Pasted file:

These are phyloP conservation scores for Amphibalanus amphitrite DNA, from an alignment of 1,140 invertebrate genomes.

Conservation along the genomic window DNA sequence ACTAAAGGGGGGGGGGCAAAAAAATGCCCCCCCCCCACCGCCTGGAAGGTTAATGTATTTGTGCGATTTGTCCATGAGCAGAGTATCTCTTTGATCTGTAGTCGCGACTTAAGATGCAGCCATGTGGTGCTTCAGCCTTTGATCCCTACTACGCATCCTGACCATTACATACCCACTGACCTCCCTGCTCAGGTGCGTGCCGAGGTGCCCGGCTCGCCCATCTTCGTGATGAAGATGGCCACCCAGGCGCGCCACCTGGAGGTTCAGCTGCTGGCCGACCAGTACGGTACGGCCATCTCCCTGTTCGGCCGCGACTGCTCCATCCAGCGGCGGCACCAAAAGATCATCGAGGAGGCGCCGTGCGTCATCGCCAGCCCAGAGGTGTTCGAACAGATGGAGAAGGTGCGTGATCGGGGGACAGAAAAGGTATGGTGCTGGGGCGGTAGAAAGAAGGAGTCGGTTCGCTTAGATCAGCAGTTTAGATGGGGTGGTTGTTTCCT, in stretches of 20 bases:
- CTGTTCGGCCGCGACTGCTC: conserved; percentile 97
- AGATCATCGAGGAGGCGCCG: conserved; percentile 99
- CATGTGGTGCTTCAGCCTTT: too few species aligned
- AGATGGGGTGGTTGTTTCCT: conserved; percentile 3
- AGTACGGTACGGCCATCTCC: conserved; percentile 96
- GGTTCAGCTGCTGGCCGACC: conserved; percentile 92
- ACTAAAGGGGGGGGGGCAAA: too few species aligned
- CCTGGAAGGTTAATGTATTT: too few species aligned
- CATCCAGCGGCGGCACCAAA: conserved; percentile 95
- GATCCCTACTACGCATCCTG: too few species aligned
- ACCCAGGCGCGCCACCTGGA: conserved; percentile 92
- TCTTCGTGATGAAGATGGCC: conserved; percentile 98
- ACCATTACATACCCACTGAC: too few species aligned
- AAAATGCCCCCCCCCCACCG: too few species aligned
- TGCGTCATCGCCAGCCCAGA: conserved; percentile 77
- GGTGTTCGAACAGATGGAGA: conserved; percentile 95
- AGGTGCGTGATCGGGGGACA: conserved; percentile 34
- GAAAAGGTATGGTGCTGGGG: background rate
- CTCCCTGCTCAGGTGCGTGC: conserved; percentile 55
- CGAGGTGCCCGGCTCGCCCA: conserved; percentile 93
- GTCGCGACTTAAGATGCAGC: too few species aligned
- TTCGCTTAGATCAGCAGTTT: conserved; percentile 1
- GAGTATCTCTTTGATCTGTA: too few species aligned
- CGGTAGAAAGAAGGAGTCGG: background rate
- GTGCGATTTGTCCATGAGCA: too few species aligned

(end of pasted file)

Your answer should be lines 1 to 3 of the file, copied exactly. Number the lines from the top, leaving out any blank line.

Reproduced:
These are phyloP conservation scores for Amphibalanus amphitrite DNA, from an alignment of 1,140 invertebrate genomes.

Conservation along the genomic window DNA sequence ACTAAAGGGGGGGGGGCAAAAAAATGCCCCCCCCCCACCGCCTGGAAGGTTAATGTATTTGTGCGATTTGTCCATGAGCAGAGTATCTCTTTGATCTGTAGTCGCGACTTAAGATGCAGCCATGTGGTGCTTCAGCCTTTGATCCCTACTACGCATCCTGACCATTACATACCCACTGACCTCCCTGCTCAGGTGCGTGCCGAGGTGCCCGGCTCGCCCATCTTCGTGATGAAGATGGCCACCCAGGCGCGCCACCTGGAGGTTCAGCTGCTGGCCGACCAGTACGGTACGGCCATCTCCCTGTTCGGCCGCGACTGCTCCATCCAGCGGCGGCACCAAAAGATCATCGAGGAGGCGCCGTGCGTCATCGCCAGCCCAGAGGTGTTCGAACAGATGGAGAAGGTGCGTGATCGGGGGACAGAAAAGGTATGGTGCTGGGGCGGTAGAAAGAAGGAGTCGGTTCGCTTAGATCAGCAGTTTAGATGGGGTGGTTGTTTCCT, in stretches of 20 bases:
- CTGTTCGGCCGCGACTGCTC: conserved; percentile 97